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Prevalence and Predictors of Seizure Clusters in Pediatric Patients With Epilepsy: The Harvard-Yale Pediatric Seizure Cluster Study

  • Author Footnotes
    1 Drs. Jafarpour and Fong contributed equally.
    Saba Jafarpour
    Footnotes
    1 Drs. Jafarpour and Fong contributed equally.
    Affiliations
    Division of Epilepsy and Clinical Neurophysiology, Department of Neurology, Boston Children's Hospital, Harvard Medical School, Boston, Massachusetts

    Division of Neurology, Children's Hospital of Los Angeles, Los Angeles, California
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  • Author Footnotes
    1 Drs. Jafarpour and Fong contributed equally.
    Michael W.K. Fong
    Footnotes
    1 Drs. Jafarpour and Fong contributed equally.
    Affiliations
    Department of Neurology, Comprehensive Epilepsy Center, Yale University School of Medicine, New Haven, Connecticut

    TY Nelson Department of Neurology, The Children's Hospital at Westmead, Sydney, Australia

    Westmead Comprehensive Epilepsy Unit, Westmead Hospital, University of Sydney, Sydney, Australia
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  • Kamil Detyniecki
    Affiliations
    Department of Neurology, Comprehensive Epilepsy Center, Yale University School of Medicine, New Haven, Connecticut

    Comprehensive Epilepsy Center, Department of Neurology, University of Miami, Miami, Florida
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  • Ambar Khan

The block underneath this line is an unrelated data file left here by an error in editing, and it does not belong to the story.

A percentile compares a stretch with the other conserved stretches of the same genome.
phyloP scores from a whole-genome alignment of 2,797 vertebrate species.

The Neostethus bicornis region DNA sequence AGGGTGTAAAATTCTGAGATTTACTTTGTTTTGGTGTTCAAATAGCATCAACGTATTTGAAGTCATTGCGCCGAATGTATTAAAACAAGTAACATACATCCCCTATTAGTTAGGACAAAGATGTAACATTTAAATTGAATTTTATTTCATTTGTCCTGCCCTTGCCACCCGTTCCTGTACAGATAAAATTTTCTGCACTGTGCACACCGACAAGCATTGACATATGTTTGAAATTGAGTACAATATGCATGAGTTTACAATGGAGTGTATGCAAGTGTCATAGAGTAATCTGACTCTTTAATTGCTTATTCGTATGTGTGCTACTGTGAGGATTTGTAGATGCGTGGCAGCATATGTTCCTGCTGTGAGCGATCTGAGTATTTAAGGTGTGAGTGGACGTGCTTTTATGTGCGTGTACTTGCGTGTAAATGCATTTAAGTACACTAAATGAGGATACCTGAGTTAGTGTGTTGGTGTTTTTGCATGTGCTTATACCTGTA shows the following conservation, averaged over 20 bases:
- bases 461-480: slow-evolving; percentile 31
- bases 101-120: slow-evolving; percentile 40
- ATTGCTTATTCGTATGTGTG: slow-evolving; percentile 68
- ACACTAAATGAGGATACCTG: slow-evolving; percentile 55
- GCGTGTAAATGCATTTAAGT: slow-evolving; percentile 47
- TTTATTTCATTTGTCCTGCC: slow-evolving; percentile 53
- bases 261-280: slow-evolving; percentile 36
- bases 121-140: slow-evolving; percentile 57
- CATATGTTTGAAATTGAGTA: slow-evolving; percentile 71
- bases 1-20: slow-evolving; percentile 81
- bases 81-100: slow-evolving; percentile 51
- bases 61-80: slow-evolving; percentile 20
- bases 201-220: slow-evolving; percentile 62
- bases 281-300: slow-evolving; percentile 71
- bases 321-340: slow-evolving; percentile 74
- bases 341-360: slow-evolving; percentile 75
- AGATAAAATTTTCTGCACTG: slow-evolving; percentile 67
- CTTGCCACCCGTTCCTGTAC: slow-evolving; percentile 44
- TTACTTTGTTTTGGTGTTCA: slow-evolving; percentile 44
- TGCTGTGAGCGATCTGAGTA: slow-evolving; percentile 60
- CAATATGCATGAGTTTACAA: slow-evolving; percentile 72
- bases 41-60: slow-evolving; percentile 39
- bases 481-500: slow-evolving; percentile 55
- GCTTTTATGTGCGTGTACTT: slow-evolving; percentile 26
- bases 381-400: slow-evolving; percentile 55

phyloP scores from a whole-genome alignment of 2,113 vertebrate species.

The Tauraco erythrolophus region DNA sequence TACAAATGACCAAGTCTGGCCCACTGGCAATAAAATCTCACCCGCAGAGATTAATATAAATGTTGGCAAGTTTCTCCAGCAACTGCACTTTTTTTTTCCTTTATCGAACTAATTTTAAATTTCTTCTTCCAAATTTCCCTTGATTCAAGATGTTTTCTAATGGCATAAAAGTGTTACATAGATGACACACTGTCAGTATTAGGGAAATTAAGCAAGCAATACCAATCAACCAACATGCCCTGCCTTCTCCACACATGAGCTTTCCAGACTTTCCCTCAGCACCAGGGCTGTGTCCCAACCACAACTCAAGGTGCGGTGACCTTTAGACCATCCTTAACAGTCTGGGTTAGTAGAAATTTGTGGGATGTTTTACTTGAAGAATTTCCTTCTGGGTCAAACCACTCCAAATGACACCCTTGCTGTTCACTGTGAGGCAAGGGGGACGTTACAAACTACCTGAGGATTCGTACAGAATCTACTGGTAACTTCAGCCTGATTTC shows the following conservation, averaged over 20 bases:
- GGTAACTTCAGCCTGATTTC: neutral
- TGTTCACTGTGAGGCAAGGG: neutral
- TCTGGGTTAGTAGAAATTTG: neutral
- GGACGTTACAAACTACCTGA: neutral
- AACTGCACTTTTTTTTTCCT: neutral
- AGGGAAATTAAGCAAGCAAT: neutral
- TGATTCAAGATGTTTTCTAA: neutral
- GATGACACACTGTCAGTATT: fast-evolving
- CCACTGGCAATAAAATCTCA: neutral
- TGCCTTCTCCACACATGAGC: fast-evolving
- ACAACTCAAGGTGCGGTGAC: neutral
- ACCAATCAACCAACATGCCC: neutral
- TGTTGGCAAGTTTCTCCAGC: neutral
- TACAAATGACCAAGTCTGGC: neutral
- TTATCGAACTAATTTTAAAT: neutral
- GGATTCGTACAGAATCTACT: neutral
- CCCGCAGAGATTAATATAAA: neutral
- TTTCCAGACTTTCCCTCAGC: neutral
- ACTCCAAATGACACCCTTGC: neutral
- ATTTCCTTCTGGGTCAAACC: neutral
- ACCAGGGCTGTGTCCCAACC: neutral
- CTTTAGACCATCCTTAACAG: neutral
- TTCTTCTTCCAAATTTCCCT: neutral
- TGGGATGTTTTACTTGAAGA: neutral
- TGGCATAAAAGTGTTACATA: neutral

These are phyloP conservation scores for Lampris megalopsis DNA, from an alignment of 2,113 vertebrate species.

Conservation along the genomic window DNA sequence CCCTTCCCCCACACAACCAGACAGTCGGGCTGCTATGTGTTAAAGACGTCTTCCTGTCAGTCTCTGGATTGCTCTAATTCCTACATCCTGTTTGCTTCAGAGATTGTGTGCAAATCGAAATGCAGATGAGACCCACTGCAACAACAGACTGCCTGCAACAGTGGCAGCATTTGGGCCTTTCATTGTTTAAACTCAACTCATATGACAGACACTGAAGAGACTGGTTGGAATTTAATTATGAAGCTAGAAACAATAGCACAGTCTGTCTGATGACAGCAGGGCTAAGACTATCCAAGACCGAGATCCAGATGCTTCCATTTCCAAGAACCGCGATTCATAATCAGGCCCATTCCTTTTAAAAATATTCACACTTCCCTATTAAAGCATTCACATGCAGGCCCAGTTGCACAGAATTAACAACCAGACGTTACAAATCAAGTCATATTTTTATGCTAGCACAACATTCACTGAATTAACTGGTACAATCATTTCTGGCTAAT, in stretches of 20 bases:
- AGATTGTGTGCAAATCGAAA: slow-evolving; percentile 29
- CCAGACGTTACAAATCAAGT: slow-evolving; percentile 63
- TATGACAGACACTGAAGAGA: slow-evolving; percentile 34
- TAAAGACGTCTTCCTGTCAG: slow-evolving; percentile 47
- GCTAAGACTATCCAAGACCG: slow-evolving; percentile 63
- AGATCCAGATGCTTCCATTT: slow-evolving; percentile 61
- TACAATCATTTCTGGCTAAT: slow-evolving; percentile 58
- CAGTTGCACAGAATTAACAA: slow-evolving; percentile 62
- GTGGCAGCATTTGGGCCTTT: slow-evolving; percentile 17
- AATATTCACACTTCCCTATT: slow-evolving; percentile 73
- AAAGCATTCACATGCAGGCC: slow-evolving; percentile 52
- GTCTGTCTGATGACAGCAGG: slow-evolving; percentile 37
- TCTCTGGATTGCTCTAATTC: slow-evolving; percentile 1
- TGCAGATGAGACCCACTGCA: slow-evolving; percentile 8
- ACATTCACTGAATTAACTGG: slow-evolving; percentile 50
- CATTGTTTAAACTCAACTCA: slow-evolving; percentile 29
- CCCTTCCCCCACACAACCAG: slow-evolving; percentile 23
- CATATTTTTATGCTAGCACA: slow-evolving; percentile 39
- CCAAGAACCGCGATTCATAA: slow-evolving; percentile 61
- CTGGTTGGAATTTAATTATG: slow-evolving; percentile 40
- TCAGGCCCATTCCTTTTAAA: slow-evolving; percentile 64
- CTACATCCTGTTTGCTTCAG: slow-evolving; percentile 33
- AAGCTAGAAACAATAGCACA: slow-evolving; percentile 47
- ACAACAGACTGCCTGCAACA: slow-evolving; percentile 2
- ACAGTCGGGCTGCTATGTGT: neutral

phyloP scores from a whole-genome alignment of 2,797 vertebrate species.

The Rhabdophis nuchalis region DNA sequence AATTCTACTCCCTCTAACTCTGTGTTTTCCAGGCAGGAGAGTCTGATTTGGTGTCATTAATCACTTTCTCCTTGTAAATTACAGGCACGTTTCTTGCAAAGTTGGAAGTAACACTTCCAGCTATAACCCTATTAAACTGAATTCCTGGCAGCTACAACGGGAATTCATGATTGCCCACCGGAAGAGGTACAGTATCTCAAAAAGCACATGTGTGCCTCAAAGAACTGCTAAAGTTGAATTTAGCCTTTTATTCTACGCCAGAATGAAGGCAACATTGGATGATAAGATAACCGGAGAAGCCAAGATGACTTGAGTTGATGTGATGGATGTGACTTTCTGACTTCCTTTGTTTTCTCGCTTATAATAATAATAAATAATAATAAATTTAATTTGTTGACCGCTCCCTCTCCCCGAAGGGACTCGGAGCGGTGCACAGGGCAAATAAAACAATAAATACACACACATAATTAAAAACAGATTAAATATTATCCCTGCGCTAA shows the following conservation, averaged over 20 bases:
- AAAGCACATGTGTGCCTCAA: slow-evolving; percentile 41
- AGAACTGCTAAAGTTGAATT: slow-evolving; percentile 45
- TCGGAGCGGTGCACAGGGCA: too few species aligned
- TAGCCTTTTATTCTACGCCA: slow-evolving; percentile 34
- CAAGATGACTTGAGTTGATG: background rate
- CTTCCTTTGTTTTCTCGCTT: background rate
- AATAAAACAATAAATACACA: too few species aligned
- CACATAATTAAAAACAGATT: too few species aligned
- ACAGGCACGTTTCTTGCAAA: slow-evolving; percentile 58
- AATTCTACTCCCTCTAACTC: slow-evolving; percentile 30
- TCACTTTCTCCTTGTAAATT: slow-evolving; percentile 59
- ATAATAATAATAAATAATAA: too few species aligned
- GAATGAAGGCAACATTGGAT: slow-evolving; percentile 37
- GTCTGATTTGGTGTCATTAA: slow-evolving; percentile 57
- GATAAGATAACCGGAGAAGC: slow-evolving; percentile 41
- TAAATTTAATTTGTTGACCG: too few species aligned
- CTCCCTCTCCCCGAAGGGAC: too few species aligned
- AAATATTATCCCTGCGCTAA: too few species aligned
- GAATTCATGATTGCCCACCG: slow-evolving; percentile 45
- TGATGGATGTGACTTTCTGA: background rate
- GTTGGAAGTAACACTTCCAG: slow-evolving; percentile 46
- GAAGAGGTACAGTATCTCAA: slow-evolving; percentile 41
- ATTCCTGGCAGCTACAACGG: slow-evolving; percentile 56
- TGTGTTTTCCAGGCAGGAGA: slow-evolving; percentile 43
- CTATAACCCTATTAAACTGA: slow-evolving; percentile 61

Affiliations
    Department of Neurology, Comprehensive Epilepsy Center, Yale University School of Medicine, New Haven, Connecticut

    Larkin Community Hospital, South Miami, Florida
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  • Ebony Jackson-Shaheed
    Affiliations
    Department of Neurology, Comprehensive Epilepsy Center, Yale University School of Medicine, New Haven, Connecticut

    VA Connecticut Healthcare System, West Haven, Connecticut
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  • Xiaofan Wang
    Affiliations
    Division of Epilepsy and Clinical Neurophysiology, Department of Neurology, Boston Children's Hospital, Harvard Medical School, Boston, Massachusetts
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  • Samuel Lewis
    Affiliations
    Division of Epilepsy and Clinical Neurophysiology, Department of Neurology, Boston Children's Hospital, Harvard Medical School, Boston, Massachusetts

    Department of Emergency Medicine, University of Washington, Seattle, Washington
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  • Robert Benjamin
    Affiliations
    Division of Epilepsy and Clinical Neurophysiology, Department of Neurology, Boston Children's Hospital, Harvard Medical School, Boston, Massachusetts

    Department of Surgery, University of Massachusetts Medical School, Worcester, Massachusetts
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  • Marina Gaínza-Lein
    Affiliations
    Division of Epilepsy and Clinical Neurophysiology, Department of Neurology, Boston Children's Hospital, Harvard Medical School, Boston, Massachusetts

    Instituto dr Pediatria, Facultad de Medicina, Universidad Austral de Chile, Valdivia, Chile